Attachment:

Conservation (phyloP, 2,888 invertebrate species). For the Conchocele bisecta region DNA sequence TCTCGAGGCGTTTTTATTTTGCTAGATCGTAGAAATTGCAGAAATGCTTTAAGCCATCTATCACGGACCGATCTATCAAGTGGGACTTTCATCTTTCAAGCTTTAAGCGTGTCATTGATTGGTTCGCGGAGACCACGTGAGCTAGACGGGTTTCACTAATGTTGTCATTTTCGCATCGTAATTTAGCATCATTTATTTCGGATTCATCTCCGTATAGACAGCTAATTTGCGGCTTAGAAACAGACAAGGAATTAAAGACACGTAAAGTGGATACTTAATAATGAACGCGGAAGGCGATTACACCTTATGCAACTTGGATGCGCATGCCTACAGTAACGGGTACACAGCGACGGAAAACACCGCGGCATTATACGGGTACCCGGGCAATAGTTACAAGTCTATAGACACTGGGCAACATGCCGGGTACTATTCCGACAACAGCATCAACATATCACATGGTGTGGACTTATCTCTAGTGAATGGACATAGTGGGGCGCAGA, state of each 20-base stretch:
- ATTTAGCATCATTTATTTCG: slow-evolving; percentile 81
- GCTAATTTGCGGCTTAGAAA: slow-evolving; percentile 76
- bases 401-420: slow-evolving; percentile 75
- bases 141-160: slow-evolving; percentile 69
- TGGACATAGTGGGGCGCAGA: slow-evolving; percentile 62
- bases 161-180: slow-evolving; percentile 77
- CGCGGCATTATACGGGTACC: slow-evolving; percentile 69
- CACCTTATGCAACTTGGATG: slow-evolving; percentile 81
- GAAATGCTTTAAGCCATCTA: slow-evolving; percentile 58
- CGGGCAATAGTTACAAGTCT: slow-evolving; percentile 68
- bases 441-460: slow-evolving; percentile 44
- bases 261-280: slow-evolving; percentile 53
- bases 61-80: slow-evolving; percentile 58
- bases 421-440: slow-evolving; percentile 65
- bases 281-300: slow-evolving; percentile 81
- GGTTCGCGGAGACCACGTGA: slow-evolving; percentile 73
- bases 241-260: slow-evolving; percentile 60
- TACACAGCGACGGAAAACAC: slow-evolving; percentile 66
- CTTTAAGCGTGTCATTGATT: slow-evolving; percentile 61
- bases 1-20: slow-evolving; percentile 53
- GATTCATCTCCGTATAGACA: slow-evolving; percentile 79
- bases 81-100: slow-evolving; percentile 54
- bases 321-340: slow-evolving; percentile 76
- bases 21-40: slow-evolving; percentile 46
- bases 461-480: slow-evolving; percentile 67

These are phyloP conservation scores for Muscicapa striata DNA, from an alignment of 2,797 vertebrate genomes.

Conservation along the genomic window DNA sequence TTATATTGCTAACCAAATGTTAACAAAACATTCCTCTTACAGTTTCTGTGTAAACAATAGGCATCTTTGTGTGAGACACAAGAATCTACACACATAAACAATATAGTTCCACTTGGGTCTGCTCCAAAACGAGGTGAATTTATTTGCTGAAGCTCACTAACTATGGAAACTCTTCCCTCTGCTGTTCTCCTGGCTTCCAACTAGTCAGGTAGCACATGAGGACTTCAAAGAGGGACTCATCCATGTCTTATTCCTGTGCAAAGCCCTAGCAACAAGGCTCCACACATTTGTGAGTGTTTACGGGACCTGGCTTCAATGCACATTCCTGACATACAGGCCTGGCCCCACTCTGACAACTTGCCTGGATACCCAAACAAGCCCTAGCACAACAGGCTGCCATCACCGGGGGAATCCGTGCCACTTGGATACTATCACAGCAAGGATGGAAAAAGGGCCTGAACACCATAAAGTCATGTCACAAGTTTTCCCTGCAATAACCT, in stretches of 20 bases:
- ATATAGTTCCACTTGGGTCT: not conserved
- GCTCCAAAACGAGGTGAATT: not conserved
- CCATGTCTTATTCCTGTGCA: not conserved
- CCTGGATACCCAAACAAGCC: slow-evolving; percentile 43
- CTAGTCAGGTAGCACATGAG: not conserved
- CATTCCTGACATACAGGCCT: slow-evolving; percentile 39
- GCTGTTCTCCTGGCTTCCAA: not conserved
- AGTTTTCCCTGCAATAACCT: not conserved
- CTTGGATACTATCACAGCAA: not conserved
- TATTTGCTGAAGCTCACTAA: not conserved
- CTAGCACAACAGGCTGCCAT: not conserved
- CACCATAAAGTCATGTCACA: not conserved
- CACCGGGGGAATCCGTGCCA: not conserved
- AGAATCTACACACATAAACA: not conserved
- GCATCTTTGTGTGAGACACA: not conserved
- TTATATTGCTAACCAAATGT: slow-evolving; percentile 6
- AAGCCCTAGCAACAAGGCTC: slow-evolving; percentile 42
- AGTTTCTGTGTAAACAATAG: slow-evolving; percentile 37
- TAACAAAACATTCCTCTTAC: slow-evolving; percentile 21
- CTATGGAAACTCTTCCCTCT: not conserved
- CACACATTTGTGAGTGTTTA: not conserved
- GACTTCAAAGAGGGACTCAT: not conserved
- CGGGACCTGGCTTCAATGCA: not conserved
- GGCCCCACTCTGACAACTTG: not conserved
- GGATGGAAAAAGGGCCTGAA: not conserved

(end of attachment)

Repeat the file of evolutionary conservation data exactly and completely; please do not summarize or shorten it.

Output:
Conservation (phyloP, 2,888 invertebrate species). For the Conchocele bisecta region DNA sequence TCTCGAGGCGTTTTTATTTTGCTAGATCGTAGAAATTGCAGAAATGCTTTAAGCCATCTATCACGGACCGATCTATCAAGTGGGACTTTCATCTTTCAAGCTTTAAGCGTGTCATTGATTGGTTCGCGGAGACCACGTGAGCTAGACGGGTTTCACTAATGTTGTCATTTTCGCATCGTAATTTAGCATCATTTATTTCGGATTCATCTCCGTATAGACAGCTAATTTGCGGCTTAGAAACAGACAAGGAATTAAAGACACGTAAAGTGGATACTTAATAATGAACGCGGAAGGCGATTACACCTTATGCAACTTGGATGCGCATGCCTACAGTAACGGGTACACAGCGACGGAAAACACCGCGGCATTATACGGGTACCCGGGCAATAGTTACAAGTCTATAGACACTGGGCAACATGCCGGGTACTATTCCGACAACAGCATCAACATATCACATGGTGTGGACTTATCTCTAGTGAATGGACATAGTGGGGCGCAGA, state of each 20-base stretch:
- ATTTAGCATCATTTATTTCG: slow-evolving; percentile 81
- GCTAATTTGCGGCTTAGAAA: slow-evolving; percentile 76
- bases 401-420: slow-evolving; percentile 75
- bases 141-160: slow-evolving; percentile 69
- TGGACATAGTGGGGCGCAGA: slow-evolving; percentile 62
- bases 161-180: slow-evolving; percentile 77
- CGCGGCATTATACGGGTACC: slow-evolving; percentile 69
- CACCTTATGCAACTTGGATG: slow-evolving; percentile 81
- GAAATGCTTTAAGCCATCTA: slow-evolving; percentile 58
- CGGGCAATAGTTACAAGTCT: slow-evolving; percentile 68
- bases 441-460: slow-evolving; percentile 44
- bases 261-280: slow-evolving; percentile 53
- bases 61-80: slow-evolving; percentile 58
- bases 421-440: slow-evolving; percentile 65
- bases 281-300: slow-evolving; percentile 81
- GGTTCGCGGAGACCACGTGA: slow-evolving; percentile 73
- bases 241-260: slow-evolving; percentile 60
- TACACAGCGACGGAAAACAC: slow-evolving; percentile 66
- CTTTAAGCGTGTCATTGATT: slow-evolving; percentile 61
- bases 1-20: slow-evolving; percentile 53
- GATTCATCTCCGTATAGACA: slow-evolving; percentile 79
- bases 81-100: slow-evolving; percentile 54
- bases 321-340: slow-evolving; percentile 76
- bases 21-40: slow-evolving; percentile 46
- bases 461-480: slow-evolving; percentile 67

These are phyloP conservation scores for Muscicapa striata DNA, from an alignment of 2,797 vertebrate genomes.

Conservation along the genomic window DNA sequence TTATATTGCTAACCAAATGTTAACAAAACATTCCTCTTACAGTTTCTGTGTAAACAATAGGCATCTTTGTGTGAGACACAAGAATCTACACACATAAACAATATAGTTCCACTTGGGTCTGCTCCAAAACGAGGTGAATTTATTTGCTGAAGCTCACTAACTATGGAAACTCTTCCCTCTGCTGTTCTCCTGGCTTCCAACTAGTCAGGTAGCACATGAGGACTTCAAAGAGGGACTCATCCATGTCTTATTCCTGTGCAAAGCCCTAGCAACAAGGCTCCACACATTTGTGAGTGTTTACGGGACCTGGCTTCAATGCACATTCCTGACATACAGGCCTGGCCCCACTCTGACAACTTGCCTGGATACCCAAACAAGCCCTAGCACAACAGGCTGCCATCACCGGGGGAATCCGTGCCACTTGGATACTATCACAGCAAGGATGGAAAAAGGGCCTGAACACCATAAAGTCATGTCACAAGTTTTCCCTGCAATAACCT, in stretches of 20 bases:
- ATATAGTTCCACTTGGGTCT: not conserved
- GCTCCAAAACGAGGTGAATT: not conserved
- CCATGTCTTATTCCTGTGCA: not conserved
- CCTGGATACCCAAACAAGCC: slow-evolving; percentile 43
- CTAGTCAGGTAGCACATGAG: not conserved
- CATTCCTGACATACAGGCCT: slow-evolving; percentile 39
- GCTGTTCTCCTGGCTTCCAA: not conserved
- AGTTTTCCCTGCAATAACCT: not conserved
- CTTGGATACTATCACAGCAA: not conserved
- TATTTGCTGAAGCTCACTAA: not conserved
- CTAGCACAACAGGCTGCCAT: not conserved
- CACCATAAAGTCATGTCACA: not conserved
- CACCGGGGGAATCCGTGCCA: not conserved
- AGAATCTACACACATAAACA: not conserved
- GCATCTTTGTGTGAGACACA: not conserved
- TTATATTGCTAACCAAATGT: slow-evolving; percentile 6
- AAGCCCTAGCAACAAGGCTC: slow-evolving; percentile 42
- AGTTTCTGTGTAAACAATAG: slow-evolving; percentile 37
- TAACAAAACATTCCTCTTAC: slow-evolving; percentile 21
- CTATGGAAACTCTTCCCTCT: not conserved
- CACACATTTGTGAGTGTTTA: not conserved
- GACTTCAAAGAGGGACTCAT: not conserved
- CGGGACCTGGCTTCAATGCA: not conserved
- GGCCCCACTCTGACAACTTG: not conserved
- GGATGGAAAAAGGGCCTGAA: not conserved